Impact of housing conditions on social behavior, neuroimmune markers, and oxytocin receptor expression in aged male and female Fischer 344 rats.


Behavioral Neuroscience Program, Department of Psychology, Binghamton University-SUNY, Binghamton, NY 13902-6000, United States of America. Electronic address: [Email]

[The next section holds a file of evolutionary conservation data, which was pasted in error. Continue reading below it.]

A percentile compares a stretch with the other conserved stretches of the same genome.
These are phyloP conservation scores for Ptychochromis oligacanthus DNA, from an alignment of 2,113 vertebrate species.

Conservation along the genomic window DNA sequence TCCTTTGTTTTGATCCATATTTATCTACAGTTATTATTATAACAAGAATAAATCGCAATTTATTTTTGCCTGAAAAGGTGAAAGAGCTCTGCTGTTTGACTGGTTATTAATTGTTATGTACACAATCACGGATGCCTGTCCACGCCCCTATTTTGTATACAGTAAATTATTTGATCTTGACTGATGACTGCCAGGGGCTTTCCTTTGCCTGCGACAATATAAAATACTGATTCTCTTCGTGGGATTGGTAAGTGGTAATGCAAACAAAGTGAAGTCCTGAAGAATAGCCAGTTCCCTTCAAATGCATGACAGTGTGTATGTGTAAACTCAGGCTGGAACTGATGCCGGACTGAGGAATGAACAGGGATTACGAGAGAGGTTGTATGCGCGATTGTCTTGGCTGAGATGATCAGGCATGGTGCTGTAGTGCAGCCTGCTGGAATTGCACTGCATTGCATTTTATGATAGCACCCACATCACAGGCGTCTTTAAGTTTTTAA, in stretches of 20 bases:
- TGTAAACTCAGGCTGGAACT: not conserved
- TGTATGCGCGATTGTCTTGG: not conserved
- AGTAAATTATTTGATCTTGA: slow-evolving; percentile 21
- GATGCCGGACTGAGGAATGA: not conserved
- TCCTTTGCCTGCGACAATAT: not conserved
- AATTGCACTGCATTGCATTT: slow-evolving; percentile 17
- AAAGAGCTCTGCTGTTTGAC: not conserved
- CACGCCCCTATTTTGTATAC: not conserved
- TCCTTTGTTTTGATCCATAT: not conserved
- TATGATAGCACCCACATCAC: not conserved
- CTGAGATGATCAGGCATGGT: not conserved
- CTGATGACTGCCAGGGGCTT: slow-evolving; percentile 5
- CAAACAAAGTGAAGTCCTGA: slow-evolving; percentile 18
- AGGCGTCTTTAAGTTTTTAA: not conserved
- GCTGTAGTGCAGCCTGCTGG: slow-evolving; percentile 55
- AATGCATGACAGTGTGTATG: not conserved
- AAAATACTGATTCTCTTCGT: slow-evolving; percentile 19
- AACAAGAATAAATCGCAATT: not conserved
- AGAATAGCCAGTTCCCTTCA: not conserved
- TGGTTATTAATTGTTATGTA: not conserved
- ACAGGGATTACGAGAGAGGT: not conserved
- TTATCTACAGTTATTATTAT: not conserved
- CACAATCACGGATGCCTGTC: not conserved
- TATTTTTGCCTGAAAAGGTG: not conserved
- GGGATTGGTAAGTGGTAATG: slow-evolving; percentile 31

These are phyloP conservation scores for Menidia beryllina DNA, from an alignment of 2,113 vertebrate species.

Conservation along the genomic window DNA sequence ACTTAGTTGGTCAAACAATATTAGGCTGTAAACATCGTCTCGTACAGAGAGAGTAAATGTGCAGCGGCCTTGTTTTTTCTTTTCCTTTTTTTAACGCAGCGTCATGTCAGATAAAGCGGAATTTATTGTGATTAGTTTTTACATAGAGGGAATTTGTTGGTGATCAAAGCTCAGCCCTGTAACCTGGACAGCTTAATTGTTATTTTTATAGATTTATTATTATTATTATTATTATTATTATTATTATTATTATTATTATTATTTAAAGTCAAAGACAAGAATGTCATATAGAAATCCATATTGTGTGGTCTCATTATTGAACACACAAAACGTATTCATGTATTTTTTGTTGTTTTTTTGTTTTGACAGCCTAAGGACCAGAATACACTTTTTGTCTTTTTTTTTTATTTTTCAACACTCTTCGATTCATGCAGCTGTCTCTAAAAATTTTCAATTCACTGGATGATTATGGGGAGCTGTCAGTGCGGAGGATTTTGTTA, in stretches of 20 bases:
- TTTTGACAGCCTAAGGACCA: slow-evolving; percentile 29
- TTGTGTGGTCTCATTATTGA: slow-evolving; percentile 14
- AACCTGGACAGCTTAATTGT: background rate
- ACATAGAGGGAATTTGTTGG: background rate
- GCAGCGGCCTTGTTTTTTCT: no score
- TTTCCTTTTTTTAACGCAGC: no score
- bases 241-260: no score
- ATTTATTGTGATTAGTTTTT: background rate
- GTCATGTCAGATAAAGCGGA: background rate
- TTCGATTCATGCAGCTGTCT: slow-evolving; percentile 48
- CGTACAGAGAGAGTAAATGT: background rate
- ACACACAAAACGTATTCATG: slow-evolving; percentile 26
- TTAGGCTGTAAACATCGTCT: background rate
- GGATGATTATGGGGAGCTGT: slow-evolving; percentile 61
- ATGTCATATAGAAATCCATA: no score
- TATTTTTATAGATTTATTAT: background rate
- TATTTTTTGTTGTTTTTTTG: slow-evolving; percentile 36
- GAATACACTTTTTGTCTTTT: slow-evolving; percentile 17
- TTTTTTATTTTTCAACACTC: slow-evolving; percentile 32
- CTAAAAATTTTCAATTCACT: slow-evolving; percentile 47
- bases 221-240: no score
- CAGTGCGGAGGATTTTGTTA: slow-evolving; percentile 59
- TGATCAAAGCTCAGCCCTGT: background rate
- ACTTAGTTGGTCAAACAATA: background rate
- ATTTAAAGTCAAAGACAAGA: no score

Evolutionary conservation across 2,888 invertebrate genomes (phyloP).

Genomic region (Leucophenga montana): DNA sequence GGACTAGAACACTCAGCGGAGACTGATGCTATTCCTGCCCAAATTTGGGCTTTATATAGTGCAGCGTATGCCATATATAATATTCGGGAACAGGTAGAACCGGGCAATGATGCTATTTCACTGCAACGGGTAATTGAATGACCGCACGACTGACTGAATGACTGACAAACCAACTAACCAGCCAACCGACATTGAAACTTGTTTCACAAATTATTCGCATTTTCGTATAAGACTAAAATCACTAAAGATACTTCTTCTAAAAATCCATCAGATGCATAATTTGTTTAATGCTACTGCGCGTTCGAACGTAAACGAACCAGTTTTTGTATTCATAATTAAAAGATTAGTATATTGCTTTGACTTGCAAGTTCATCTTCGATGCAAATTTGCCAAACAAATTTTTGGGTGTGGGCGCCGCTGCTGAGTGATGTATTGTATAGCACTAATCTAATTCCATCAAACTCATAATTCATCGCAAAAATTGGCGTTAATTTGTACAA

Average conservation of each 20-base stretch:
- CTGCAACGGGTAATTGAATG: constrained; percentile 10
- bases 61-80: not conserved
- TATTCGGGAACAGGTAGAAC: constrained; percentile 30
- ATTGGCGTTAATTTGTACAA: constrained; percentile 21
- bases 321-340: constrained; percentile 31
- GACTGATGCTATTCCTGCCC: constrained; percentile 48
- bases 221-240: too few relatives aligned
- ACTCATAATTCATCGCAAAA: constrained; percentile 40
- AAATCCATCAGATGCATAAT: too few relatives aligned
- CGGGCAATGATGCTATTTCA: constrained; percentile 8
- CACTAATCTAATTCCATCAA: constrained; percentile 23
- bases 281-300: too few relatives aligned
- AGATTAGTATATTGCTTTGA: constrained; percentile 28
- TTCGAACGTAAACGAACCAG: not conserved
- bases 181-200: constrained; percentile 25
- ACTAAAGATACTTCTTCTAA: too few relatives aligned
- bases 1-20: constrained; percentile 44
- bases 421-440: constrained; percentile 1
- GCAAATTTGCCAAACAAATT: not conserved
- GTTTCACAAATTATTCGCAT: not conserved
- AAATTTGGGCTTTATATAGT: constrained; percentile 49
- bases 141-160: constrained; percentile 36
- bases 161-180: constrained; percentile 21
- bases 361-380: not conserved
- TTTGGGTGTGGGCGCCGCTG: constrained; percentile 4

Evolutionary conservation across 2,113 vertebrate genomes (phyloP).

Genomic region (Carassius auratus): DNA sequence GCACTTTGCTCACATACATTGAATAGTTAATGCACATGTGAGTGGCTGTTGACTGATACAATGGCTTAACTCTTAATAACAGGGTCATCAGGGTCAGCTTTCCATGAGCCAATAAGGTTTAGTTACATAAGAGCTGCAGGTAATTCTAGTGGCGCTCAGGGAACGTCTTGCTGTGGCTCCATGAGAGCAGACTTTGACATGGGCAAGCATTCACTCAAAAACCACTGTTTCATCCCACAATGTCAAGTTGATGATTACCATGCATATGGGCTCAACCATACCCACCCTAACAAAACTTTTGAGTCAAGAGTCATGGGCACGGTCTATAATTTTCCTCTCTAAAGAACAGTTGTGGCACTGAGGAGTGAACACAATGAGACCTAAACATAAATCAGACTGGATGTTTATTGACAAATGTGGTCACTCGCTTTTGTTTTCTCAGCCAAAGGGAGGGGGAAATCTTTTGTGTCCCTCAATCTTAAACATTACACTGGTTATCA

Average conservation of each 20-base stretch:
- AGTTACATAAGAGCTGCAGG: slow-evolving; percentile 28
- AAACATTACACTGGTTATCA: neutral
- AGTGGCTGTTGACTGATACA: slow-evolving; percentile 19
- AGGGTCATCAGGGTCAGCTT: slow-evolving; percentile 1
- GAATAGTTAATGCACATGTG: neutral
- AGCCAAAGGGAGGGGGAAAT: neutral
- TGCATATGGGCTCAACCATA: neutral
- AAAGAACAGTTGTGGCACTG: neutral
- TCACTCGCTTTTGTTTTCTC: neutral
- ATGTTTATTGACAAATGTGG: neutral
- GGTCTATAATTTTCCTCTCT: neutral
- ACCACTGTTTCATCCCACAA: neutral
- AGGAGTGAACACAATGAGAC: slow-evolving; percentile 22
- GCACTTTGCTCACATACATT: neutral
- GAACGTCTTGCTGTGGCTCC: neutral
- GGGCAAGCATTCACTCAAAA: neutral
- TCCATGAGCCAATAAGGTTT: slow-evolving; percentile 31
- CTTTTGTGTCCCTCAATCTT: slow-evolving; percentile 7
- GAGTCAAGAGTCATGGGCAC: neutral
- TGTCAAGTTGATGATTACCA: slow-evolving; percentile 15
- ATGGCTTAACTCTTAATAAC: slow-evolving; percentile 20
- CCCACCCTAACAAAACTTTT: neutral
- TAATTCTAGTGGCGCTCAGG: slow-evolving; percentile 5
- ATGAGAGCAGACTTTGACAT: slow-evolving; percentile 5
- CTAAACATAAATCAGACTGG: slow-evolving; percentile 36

Aging is associated with a substantial decline in social behavior, whereas positive social interaction can improve overall health in aged individuals. In laboratory rodents, manipulations of the social environment across the lifespan have been shown to affect social behavior. Therefore, we examined the effects of long-term (5-6 weeks) housing conditions (alone, with one adult, or with two adults) on social behavior and the expression of neuroinflammation-related genes as well as oxytocin receptor (OXTR) gene expression in brain areas associated with social behavior regulation in aged male and female Fischer (F) 344 rats. Single-housed males and females exhibited increased social investigation, relative to pair-housed rats (one aged and one adult). Triple-housed (one aged and two adults) aged males exhibited lower levels of social investigation, relative to triple-housed aged females. Aged females were more socially active that their male counterparts. Although social housing condition significantly affected social behavior in males, it had no impact on cytokine gene expression in the paraventricular nucleus of hypothalamus (PVN), bed nucleus of the stria terminalis (BNST) or medial amygdala (MeA). However, in triple-housed aged females, who exhibited social behavior comparable to their single- and pair-housed counterparts, there was a significant increase in the expression of IL-1β and IL-6 mRNA in the MeA. No changes in cytokine gene expression were observed in the PVN or BNST, indicating that the increased expression of cytokines in the MeA was not a result of a generalized increase in neuroinflammation. Single-housed males and females exhibited elevated OXTR gene expression in the BNST. Taken together, these data indicate that manipulations of the social environment in late aging significantly influenced social interactions with a novel partner and gene expression in social behavior circuits and that these effects are sex-specific.